The EarthCARE Global Justice framework emerged out of an international R&D network of eco-social learning initiatives that seek to integrate ecological, cognitive, affective, relational, and economic (EarthCARE) approaches to local and global justice. This framework is intended to push the boundaries of prevailing approaches to global change and related definitions of ‘global citizenship’, ‘development’, ‘success’, and ‘sustainability’ beyond problematic patters of simplistic analyses and engagements well documented in research (see ‘HEADS UP’ tool). The framework aims to support the design of deep learning processes that can enable CARE-ful learners to think, relate and work together differently to alleviate the effects and transform root causes of unprecedented global challenges.

Global citizenship education informed by the EarthCARE Global Justice Framework is less concerned with cultivating prescriptive approaches to problem-solving and more concerned with preparing people to work with and through the complexities, uncertainties, paradoxes, and complicities that characterize efforts to address unprecedented global challenges.

In this approach to global citizenship, learners would be supported to:

  • Identify and transform problematic on-going patterns of North-South engagement that tend to be hegemonic, ethnocentric, depoliticized, ahistorical, paternalistic and offer uncomplicated solutions (HeadsUP tool);
  • Develop complex, systemic, multi-layered, and multi-voiced questions and analyses that challenge and provide alternatives to simplistic solutions to global injustices;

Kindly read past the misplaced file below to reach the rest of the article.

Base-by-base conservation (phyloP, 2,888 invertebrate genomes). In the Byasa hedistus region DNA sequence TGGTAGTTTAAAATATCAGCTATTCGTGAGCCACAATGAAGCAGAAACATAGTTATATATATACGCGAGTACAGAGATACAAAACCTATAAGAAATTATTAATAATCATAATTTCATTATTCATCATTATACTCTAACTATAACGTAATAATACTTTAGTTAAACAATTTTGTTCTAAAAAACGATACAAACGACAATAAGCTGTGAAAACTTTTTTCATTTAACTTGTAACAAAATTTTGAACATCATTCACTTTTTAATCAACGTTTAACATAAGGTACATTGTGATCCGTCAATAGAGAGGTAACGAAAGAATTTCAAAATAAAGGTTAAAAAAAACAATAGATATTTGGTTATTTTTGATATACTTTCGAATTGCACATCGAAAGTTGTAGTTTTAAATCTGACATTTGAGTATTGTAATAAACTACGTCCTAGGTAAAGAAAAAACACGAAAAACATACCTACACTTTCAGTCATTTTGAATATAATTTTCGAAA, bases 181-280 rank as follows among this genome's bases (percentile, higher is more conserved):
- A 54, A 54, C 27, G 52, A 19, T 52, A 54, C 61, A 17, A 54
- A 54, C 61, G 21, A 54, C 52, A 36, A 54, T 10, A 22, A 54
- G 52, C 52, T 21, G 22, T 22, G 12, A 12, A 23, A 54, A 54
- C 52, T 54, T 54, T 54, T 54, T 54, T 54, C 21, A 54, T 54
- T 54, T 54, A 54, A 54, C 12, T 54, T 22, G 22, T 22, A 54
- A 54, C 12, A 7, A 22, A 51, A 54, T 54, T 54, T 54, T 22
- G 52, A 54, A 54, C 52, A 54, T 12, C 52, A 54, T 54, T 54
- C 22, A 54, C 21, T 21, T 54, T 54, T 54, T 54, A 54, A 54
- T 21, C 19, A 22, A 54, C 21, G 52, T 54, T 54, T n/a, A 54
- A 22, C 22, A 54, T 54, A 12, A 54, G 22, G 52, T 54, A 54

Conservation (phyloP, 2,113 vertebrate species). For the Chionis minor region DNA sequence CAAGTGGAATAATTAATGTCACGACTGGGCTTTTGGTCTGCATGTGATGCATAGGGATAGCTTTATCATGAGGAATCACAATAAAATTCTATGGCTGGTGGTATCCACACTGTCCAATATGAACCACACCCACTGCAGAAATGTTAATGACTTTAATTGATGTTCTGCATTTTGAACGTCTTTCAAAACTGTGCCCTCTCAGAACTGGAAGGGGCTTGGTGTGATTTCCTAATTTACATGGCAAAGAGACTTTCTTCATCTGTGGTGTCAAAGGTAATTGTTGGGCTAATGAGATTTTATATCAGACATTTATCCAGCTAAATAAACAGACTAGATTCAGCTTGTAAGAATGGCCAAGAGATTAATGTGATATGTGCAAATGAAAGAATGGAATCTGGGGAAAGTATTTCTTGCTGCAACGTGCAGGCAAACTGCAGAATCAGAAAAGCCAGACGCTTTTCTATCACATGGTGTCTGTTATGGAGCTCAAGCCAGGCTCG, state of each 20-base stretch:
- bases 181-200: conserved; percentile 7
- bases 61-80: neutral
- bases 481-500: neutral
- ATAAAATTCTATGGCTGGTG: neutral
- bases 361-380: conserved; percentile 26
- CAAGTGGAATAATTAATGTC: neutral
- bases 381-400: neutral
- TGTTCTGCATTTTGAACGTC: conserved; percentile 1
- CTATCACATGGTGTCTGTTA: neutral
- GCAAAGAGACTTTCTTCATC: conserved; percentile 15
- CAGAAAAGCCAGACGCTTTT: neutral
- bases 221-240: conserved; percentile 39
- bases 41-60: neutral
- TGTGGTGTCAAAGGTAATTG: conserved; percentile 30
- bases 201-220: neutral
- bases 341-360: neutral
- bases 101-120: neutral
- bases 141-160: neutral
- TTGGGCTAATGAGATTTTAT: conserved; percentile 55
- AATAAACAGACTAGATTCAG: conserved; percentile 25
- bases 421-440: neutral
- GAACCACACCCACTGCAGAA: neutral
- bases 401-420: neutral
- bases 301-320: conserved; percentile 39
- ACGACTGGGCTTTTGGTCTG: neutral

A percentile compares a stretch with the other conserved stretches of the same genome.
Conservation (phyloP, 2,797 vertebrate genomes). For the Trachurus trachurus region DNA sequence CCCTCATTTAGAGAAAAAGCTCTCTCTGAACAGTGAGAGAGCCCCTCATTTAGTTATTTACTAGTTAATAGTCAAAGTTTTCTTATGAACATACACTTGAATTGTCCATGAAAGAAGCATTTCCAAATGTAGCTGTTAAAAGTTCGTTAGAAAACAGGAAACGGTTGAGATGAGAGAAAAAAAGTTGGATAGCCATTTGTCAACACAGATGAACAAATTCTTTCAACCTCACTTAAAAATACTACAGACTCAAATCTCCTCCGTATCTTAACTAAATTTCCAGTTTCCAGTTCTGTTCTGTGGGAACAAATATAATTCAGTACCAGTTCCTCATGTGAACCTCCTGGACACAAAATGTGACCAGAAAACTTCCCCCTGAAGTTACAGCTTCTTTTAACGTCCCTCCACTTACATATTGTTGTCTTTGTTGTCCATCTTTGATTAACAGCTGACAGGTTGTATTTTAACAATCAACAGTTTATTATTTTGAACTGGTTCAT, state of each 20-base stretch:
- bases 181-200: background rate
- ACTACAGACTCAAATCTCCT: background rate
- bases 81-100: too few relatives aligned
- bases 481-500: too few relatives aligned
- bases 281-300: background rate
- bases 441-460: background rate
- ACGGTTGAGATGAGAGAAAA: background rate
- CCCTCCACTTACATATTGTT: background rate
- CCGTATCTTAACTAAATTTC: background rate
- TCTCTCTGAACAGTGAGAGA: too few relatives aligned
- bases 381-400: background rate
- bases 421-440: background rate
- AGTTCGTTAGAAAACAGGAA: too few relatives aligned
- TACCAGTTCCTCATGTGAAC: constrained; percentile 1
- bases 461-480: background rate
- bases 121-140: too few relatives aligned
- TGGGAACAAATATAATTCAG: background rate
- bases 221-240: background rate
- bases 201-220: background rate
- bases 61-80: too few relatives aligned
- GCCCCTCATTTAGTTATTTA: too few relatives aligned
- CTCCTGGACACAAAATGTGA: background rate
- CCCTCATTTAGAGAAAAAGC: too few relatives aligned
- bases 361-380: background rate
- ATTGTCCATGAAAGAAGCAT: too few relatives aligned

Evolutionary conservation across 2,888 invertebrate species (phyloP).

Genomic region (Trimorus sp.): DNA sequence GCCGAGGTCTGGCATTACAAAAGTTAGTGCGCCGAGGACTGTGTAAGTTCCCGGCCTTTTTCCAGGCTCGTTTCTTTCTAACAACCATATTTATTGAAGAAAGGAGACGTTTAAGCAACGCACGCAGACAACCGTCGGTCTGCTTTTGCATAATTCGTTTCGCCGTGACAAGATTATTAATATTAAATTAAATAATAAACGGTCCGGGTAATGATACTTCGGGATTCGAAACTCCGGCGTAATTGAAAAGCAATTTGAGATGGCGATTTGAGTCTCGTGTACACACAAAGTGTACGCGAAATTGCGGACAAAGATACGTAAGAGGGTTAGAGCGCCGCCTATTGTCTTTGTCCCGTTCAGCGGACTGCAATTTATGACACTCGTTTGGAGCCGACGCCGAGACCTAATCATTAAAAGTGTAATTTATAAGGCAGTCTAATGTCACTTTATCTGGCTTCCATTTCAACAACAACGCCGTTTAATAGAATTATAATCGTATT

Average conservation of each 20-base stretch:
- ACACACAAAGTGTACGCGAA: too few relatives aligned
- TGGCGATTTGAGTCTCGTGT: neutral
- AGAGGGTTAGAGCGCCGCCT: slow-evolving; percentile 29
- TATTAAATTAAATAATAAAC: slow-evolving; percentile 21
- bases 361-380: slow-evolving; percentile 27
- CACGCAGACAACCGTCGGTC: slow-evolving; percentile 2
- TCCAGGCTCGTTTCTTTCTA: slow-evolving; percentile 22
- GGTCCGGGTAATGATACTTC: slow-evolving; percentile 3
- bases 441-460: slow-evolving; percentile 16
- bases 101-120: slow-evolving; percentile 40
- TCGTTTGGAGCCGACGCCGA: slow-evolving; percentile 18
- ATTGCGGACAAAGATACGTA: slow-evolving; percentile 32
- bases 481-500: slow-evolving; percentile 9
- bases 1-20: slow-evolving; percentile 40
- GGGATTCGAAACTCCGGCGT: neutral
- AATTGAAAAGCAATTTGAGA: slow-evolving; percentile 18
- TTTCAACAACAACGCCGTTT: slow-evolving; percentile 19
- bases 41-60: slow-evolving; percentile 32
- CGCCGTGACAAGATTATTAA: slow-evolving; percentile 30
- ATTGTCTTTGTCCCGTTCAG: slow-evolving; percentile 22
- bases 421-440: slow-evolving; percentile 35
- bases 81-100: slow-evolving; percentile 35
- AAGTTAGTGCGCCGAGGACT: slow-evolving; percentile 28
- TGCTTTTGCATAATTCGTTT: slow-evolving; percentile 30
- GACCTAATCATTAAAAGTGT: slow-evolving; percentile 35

• Weave local and global CARE-ful coalitions that advance critically informed approaches to global justice in multiple contexts, and engage constructively with difficult issues that emerge in processes of deep intercultural, intergenerational, and intersectional learning and change;
  • Cultivate awareness of how we are implicated in the problems we are trying to address – that is, how we are all both part of the problem and the solution in different ways;
  • Expand frames of reference, acknowledging the gifts, contradictions and limitations of different knowledge systems, moving beyond ‘either or’ towards ‘both and more’;
  • Move reciprocally from theory to practice and from practice to theory, understanding the essential and dynamic link between theory and practice and valuing each equitably;
  • Open our social and ecological imagination to different forms of knowing and being, and different futurities beyond a single story of progress, development and evolution;
  • Sense our connectedness with and responsibility towards each other and the planet.


Creative Commons License

The EarthCare Framework by EarthCare Network is licensed under a Creative Commons Attribution 4.0 International License.